Updated Tuesday, September 23, 2014 as of 6:26 PM ET

Treasury Outdoes Hill in Crackdown on Derivatives

The Treasury Department set its sights on tough regulation for over-the-counter derivatives with the release Tuesday of legislative language that is stricter than other recent proposals.

The Treasury's bill would let bank regulators set margin and capital requirements for banks entering into derivatives contracts. All firms using derivatives, whether they were trading them as major market participants or forging swap agreements as end users to hedge risk, would have to have their standardized contracts centrally cleared and traded over regulated exchanges.

The Treasury also outlined separate requirements for dealers of derivatives to not only clear standardized contracts, but trade them on exchanges. Dealers will no longer be able to directly trade standardized contracts among themselves; they will have to use an exchange or an equivalent trading platform.

"There will be significant incentives for financial institutions both large and small to use more standardized products in the future," Michael Barr, the Treasury's assistant secretary for financial stability, said during a conference call with reporters.

Barr denied that lack of any exemption for end users from clearing requirements would put a squeeze on small banks trying to hedge their risks.

"I think that they'll find the new system much less subject to the concerns that we saw in the last financial crisis and for which they and all of us are currently paying."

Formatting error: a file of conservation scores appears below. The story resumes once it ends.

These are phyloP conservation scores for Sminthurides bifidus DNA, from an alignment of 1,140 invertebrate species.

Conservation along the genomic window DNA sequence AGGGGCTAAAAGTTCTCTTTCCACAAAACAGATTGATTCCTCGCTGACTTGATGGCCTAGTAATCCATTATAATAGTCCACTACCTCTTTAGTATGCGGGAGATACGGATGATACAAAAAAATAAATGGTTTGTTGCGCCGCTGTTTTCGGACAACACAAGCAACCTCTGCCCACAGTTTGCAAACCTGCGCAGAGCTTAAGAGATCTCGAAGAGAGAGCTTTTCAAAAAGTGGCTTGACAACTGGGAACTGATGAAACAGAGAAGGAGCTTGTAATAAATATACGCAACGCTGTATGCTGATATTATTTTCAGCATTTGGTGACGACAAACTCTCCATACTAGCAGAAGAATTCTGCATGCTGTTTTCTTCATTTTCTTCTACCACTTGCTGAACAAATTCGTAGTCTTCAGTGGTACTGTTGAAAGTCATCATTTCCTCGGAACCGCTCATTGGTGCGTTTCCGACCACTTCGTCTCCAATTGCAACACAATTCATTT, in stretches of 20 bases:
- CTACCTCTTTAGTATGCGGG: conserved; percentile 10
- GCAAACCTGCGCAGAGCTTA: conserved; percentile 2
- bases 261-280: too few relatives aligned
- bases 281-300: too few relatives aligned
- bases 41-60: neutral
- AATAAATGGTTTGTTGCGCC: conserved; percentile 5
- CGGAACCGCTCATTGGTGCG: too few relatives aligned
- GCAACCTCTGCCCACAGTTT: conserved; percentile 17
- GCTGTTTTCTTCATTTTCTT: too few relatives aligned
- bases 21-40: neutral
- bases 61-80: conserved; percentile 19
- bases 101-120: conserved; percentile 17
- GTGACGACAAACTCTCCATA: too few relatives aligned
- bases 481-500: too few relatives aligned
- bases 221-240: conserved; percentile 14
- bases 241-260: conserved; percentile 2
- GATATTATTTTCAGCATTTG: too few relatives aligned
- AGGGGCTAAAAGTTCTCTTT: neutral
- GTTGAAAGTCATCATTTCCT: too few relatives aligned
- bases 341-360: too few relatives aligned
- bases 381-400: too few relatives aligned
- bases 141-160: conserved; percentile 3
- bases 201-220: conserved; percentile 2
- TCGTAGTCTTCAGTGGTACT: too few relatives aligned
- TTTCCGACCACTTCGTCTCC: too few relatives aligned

In these respects and others, the bill is tougher than one authored by House Financial Services Chairman Barney Frank, D-Mass., and House Agriculture Committee Chairman Collin Peterson, D-Minn.

"It's a very strong piece of legislation. It carries forth what the administration had been promising," said Michael Greenberger, a professor at the University of Maryland School of Law.

Also differing from the Frank-Peterson proposal, the Treasury's bill would divide jurisdiction between the Securities and Exchange Commission and the Commodity Futures Trading Commission based on the distinction between contracts derived from a narrow index or single security, such as a stock, and contracts based on broad indexes.

Frank and Peterson wanted to divide jurisdiction along the lines of the underlying asset, giving credit-based derivatives to the SEC and commodity-based derivatives to the CFTC.

The Treasury's approach would effectively divvy up regulation of the most infamous of credit derivatives — credit default swaps — which have been the target of scrutiny by lawmakers and the public since the credit crisis began last year. Unlike the Frank-Peterson proposal, the Treasury would not place specific limits on trading CDS.

The Treasury's proposal would, however, "fundamentally change the nature of the CDS market by requiring for the first time meaningful, full transparency," said Barr.

The Treasury envisions a central repository for information on all derivatives trades, both standardized and customized. The SEC and the CFTC would jointly determine the definition of standardization within six months after enactment.

"Standardized products are presumed to be standardized if they are centrally cleared," Barr explained, but the two regulators will have a final say on the level of standardization of a contract.

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